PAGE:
For women everywhere, Maidenform and Spanx aren't just household names, they're practically synonymous with getting dressed. What women may not realize is that both companies were founded by women who were tired of wrestling with undergarments designed by men with little understanding of women's bodies. But Ida Cohen Rosenthal and Sara Blakely did more than just design quality products, they broke barriers as women entrepreneurs, building wildly successful companies through creativity, tenacity, and visionary leadership.
Bras. Oprah tells us we’re wearing the wrong size, the woman at Bloomingdales humiliates us in the dressing room for our stretched-out, graying versions. Allegedly burned by fed-up feminists in the 1970s; eagerly adopted by flat-chested tweens looking for a quick path to adulthood: bras are so fraught, so polarizing, and often so burdensome to contemporary women that it’s almost laughable to imagine them as a feminist invention. And yet, the story of the modern bra is one of women’s entrepreneurship and ingenuity.
As an 18-year-old Russian immigrant in Hoboken, New Jersey, Ida Cohen Rosenthal supported herself by working as a dressmaker. In 1921, while the flapper craze was sweeping America, she set up shop in Manhattan with a partner, Enid Bissett. If you’ve ever heard your grandmother yell “lift and separate!” you have Ida to thank. Her bras were all about separation and uplift, two concepts unfamiliar to women accustomed to smashing down their chests with corsets and binders. Though popular fashion called for a flat-chested silhouette, the two women began making brassieres with individual cups to flatter fuller figures, like Ida’s own. This was quite a departure from the breast-crushing bands available at the time, and demand for these new, modern bras exploded.
In business, Ida was the marketing and management genius, and her husband William, a trained sculptor, was the creative force. He devised standard cup sizes and she managed Maidenform’s sales, finances, and manufacturing. She was a tough negotiator and she knew how to build customer loyalty—attributes commonly considered masculine in the 1940s and 50s, when her company was changing how women shopped and dressed. After William’s death, Ida would become Maidenform’s president and later chair the company’s board of directors. In the final years of her remarkable life, she left women with this advice: “If you really want to make it, become an entrepreneur. Then you are in charge of your own destiny.”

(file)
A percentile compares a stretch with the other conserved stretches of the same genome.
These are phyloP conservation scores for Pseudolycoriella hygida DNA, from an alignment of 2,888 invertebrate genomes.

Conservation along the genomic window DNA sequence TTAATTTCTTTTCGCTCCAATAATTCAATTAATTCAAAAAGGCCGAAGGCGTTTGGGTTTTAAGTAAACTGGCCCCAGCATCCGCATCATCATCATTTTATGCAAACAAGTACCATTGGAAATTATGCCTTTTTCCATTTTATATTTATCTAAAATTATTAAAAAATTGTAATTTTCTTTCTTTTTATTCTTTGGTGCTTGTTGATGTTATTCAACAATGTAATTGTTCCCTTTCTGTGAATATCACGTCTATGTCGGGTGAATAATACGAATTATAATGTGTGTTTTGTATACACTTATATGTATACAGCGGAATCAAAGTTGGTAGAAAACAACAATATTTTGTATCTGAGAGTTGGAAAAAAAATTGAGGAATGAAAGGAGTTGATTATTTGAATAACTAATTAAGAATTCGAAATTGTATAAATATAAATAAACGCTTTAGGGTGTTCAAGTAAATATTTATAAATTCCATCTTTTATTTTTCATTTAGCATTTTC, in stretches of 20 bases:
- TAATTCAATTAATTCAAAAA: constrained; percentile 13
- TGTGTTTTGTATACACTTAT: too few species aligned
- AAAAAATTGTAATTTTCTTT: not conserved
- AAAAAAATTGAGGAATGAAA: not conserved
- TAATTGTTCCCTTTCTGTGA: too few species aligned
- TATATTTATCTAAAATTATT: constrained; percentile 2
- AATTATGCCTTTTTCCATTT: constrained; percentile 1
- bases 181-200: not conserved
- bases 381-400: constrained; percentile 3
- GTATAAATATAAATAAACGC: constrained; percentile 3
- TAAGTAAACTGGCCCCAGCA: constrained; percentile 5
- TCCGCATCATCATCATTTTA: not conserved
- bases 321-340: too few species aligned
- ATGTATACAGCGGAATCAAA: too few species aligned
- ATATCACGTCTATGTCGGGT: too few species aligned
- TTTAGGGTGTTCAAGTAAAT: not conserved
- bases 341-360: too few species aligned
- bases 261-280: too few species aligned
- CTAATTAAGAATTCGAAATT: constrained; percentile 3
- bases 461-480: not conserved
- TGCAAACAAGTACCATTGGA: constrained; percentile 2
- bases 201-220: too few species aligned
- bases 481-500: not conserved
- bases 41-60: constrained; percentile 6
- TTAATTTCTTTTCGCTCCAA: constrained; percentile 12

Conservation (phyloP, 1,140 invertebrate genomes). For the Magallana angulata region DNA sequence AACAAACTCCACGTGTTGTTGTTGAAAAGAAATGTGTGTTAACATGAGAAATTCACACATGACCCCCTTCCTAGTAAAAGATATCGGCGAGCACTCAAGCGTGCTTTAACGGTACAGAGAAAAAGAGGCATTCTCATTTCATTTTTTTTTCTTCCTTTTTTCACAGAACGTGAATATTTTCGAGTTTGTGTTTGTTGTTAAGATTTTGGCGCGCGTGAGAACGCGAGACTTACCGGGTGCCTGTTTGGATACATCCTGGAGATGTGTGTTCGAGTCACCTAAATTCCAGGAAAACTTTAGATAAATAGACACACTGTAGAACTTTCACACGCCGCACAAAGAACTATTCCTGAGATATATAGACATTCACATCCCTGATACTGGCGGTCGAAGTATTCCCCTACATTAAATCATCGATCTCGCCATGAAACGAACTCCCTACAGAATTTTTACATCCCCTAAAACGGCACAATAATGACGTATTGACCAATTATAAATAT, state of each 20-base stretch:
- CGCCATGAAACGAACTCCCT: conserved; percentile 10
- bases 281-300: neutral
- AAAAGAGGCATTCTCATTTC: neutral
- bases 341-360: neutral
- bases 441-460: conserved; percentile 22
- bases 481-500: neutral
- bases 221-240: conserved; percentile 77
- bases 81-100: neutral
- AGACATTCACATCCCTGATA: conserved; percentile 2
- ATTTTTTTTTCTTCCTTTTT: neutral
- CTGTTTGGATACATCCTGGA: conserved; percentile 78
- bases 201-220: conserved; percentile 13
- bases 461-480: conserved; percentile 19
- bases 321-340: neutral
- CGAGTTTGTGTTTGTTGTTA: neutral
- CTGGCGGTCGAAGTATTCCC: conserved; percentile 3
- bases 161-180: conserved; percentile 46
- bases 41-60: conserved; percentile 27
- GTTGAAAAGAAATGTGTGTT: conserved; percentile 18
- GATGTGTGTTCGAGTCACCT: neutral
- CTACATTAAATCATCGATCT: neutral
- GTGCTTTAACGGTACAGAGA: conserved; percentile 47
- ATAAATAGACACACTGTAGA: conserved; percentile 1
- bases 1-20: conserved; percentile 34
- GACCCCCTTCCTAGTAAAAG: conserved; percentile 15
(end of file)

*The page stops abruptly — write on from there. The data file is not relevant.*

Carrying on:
Sara Blakely was always an entrepreneur at heart. As the legend goes, she was selling fax machines door-to-door when she came up with the idea that would change women’s underwear for good. Blakely was getting ready for a party when she realized she didn’t have the right undergarment to wear with white pants and open-toed shoes. She cut the feet off of control-top pantyhose, and decided that she was on to something. Like Ida Cohen Rosenthal, Sara Blakely started the career that would make her a household name and build her fortune with an idea and a pair of scissors.
Blakely took an embarrassing, stigmatized piece of clothing—your grandma’s girdle—and made it young, popular, and seemingly indispensable to women everywhere. Your sister wears Spanx. Your mother wears Spanx. Kim Kardashian and Jennifer Garner wear Spanx. Women of all shapes, sizes, and ages find great appeal in looking a little bit smoother and concealing the lines created by bras and panties. And that’s what’s so inviting about Spanx: rather than tell women they look terrible, Blakely tells women, “Hey, white pants are REALLY difficult to wear. Spanx will help you feel good in them.”
Sara Blakely is the world's youngest self-made female billionaire. She continues to diversify her brand with jeans, leggings, bras, swimsuits, and active wear. And through it all, she has been a champion of women in business: Spanx has a 6:1 female to male ratio, and has given more that $17.5 million to women’s organizations. In 2006, Blakely founded the Sara Blakely Foundation to educate and train female entrepreneurs. It’s almost unbelievable to think that when Blakely came on the scene in 2000, the hosiery industry was male-dominated and uncertain about the idea of a woman selling shapewear! Ida Cohen Rosenthal and Sara Blakely taught skeptics that women are every bit as business-minded as men, and did that by selling women’s product to women. Today, Spanx is, as Forbes reported, “what Kleenex is to tissues: a brand that stands for the category.”
How to cite this page
Jewish Women's Archive. "Undergarment Entrepreneurs." (Viewed on December 14, 2017) <https://jwa.org/powercouples/cohen-rosenthal-blakely>.